# Statistical Interaction

A Statistical Interaction is a Statistical Measure that describes the situation in which the effect of one causal variable on an outcome depends on the state of a second causal variable.

**AKA:**Interaction.**Context:**- It can range from being a Quantitative Interaction to being a Qualitative Interaction.
- It can range from being an Additive Interaction to being a Multiplicative Interaction.

**Example(s):**- Clinical Interaction such as:
- interaction between stroke severity and the efficacy of a drug on patient survival;
- interaction between smoking and inhaling asbestos fibres;
- joint interaction effect of low-dose aspirin and warfarin for the prevention of ischemic heart disease;

- Biologic Interaction such as:
- interaction of species and air temperature and their effect on body temperature.

- Physical Interaction such as:
- interaction of temperature and time in cookie baking;

- Gene-Environment Interaction such as:
- interaction between genetic risk factors for type 2 diabetes and diet;

- Negative Mediated Interaction,
- ...
- …

- Clinical Interaction such as:
**Counter-Example(s):****See:**Synergism, Antagonism, Mediation Analysis, Statistics, Additive Map, Regression Analysis, Factorial Experiments, Exposure-Outcome Relationship, Cause-Effect Relationship, Exposure-Mediator Interaction.

## References

### 2022a

- (Wikipedia, 2022) ⇒ https://en.wikipedia.org/wiki/Interaction_(statistics) Retrieved:2022-3-20.
- In statistics, an
**interaction**may arise when considering the relationship among three or more variables, and describes a situation in which the effect of one causal variable on an outcome depends on the state of a second causal variable (that is, when effects of the two causes are not additive).^{[1]}Although commonly thought of in terms of causal relationships, the concept of an interaction can also describe non-causal associations. Interactions are often considered in the context of regression analyses or factorial experiments.The presence of interactions can have important implications for the interpretation of statistical models. If two variables of interest interact, the relationship between each of the interacting variables and a third "dependent variable" depends on the value of the other interacting variable. In practice, this makes it more difficult to predict the consequences of changing the value of a variable, particularly if the variables it interacts with are hard to measure or difficult to control.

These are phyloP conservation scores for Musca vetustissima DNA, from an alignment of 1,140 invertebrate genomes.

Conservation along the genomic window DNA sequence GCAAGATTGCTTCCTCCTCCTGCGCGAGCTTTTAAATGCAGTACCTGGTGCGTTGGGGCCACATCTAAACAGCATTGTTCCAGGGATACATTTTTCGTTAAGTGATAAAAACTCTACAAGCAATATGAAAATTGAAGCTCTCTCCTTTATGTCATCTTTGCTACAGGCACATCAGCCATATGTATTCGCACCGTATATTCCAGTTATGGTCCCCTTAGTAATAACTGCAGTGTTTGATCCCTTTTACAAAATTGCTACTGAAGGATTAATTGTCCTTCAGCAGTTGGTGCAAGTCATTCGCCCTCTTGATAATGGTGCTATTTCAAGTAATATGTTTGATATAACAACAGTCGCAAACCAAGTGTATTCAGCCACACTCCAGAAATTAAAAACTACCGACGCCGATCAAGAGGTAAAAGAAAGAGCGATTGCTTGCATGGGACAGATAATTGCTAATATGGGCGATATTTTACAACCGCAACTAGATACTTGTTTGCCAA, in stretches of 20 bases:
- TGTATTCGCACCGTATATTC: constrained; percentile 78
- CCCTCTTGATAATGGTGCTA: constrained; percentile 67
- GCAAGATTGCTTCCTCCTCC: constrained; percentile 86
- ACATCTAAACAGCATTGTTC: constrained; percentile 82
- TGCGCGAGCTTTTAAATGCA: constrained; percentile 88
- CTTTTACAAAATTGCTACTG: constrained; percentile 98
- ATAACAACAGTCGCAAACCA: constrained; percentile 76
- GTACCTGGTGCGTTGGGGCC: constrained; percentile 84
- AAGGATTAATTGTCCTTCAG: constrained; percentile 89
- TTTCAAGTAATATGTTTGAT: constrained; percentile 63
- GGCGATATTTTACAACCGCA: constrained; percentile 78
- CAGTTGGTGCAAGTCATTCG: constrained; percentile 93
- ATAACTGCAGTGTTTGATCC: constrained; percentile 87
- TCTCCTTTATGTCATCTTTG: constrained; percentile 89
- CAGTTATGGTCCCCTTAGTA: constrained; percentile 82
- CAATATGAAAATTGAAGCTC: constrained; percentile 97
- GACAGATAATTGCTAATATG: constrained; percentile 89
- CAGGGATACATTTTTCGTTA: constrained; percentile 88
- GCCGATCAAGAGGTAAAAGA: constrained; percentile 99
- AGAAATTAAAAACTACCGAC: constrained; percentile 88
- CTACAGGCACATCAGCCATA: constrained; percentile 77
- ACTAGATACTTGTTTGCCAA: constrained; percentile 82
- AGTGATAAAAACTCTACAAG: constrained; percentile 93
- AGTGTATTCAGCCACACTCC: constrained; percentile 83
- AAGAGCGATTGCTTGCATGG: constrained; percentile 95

The notion of "interaction" is closely related to that of moderation that is common in social and health science research: the interaction between an explanatory variable and an environmental variable suggests that the effect of the explanatory variable has been moderated or modified by the environmental variable.

- In statistics, an

- ↑ Dodge, Y. (2003). The Oxford Dictionary of Statistical Terms. Oxford University Press. ISBN 978-0-19-920613-1.

### 2022b

- (Wikipedia, 2022) ⇒ https://en.wikipedia.org/wiki/Glossary_of_clinical_research#I Retrieved:2022-3-20.
- QUOTE:
**Interaction**(Qualitative & Quantitative)- The situation in which a treatment contrast (e.g. difference between investigational product and control) is dependent on another factor (e.g. centre). A quantitative interaction refers to the case where the magnitude of the contrast differs at the different levels of the factor, whereas for a qualitative interaction the direction of the contrast differs for at least one level of the factor. (ICH E9)

- QUOTE:

### 2022c

- (Wikipedia, 2022) ⇒ https://en.wikipedia.org/wiki/Interaction Retrieved:2022-3-20.
**Interaction**is a kind of action that occurs as two or more objects have an effect upon one another. The idea of a two-way effect is essential in the concept of interaction, as opposed to a one-way causal effect. Closely related terms are interactivity and interconnectivity, of which the latter deals with the interactions of interactions within systems: combinations of many simple interactions can lead to surprising emergent phenomena.*Interaction*has different tailored meanings in various sciences.